Ginsburg had a favorite amendment to the U.S. Constitution, the 14th, which was adopted in 1868. It deals with issues of citizenship and ends with the words “equal protection of the laws.” When this clause was interpreted in history by law enforcement, it was not always in favor of equal rights. Only in 1954 was it finally used to end racial segregation for the first time.
On the women’s issue, things were even worse. Ginsburg, in her own way, was amused by the legal argument of uplifting a woman in order to deny her equality. This refers to a phrase in the U.S. Supreme Court Decision in the case of Bradwell v. State of Illinois in 1873: “The civil law, as well as nature herself, has always recognized a wide difference in the respective spheres and destinies of man and woman … The natural and proper timidity and delicacy which belongs to the female sex evidently unfits it for many of the occupations of civil life.” It’s poetic.
One hundred years later, in the 1970s, the draft of the 27th Amendment for equal rights of women was not ratified. However, it was during these years that Ginsburg, with her methods, turned fighting for equality into a daily routine. Over three years, while representing the American Civil Liberties Union, she won five trials in the Supreme Court arguing for women’s equality. Before that, in 1971, she was involved in the lawsuit of Reed v. Reed and that is when, following her position, the Supreme Court applied the 14th Amendment (“Equal Protection of Laws”) to substantiate the equality of men and women. At the same time, she ushered in the use of the word “gender” and not “sex” when referring to gender.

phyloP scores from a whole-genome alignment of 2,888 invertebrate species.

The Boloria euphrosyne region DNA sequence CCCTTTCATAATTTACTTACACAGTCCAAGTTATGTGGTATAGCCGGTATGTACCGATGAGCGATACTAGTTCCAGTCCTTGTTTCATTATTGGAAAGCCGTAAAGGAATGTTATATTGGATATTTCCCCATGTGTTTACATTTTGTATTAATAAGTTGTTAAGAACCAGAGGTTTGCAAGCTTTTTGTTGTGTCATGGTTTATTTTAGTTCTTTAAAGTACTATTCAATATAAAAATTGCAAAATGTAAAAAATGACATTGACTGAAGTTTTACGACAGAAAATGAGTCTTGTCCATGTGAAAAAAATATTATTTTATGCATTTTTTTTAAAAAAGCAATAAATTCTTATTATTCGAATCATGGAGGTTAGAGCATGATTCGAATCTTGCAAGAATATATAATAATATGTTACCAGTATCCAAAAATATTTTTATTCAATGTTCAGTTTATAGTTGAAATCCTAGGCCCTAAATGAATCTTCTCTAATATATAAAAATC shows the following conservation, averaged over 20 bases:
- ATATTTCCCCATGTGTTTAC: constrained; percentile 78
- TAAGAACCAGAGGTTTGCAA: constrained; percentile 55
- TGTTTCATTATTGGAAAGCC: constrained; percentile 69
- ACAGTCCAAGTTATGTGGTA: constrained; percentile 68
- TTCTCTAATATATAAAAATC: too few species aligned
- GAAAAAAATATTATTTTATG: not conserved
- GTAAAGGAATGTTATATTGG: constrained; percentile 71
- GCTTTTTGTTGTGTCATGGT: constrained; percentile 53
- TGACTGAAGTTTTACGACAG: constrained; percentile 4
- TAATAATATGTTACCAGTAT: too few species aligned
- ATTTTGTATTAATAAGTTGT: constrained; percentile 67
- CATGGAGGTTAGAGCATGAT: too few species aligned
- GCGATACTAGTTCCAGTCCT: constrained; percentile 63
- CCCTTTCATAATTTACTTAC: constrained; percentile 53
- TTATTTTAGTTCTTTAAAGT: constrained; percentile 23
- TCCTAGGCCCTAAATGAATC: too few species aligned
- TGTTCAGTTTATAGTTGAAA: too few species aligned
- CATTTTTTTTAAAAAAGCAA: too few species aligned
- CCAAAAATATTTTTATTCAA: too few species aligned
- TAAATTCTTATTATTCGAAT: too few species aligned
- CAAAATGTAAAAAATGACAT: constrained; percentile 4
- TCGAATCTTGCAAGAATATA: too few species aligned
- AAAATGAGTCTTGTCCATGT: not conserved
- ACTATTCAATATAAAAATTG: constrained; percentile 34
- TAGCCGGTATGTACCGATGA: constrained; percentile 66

Jimmy Carter appointed Ginsburg as a judge to the U.S. Court of Appeals for the District of Columbia. Bill Clinton then appointed her, as one of few women in history, to the Supreme Court as a justice in 1993. In a way, Ginsburg could be called “Justice Dissident,” namely, in the sense in which the word “dissident” is familiar to us from Soviet political history: dissenting but firmly adhering to the existing “letter of the law.” In fact, the dissident movement began in December 1965 with the demand for an open Sinyavsky-Daniel trial with the slogan “Respect the Soviet Constitution.”
Ginsburg was a thorn in Trump’s side. As soon as she died, he immediately announced that he would soon nominate a new justice to fill the vacant seat. This contradicts the wishes of Ginsburg — she wanted the seat of the court’s newest member to be filled by the new president. Of course, she hoped that it would not be Trump and that the judge would not be a conservative, so that a balance of positions and views would be observed in the Supreme Court.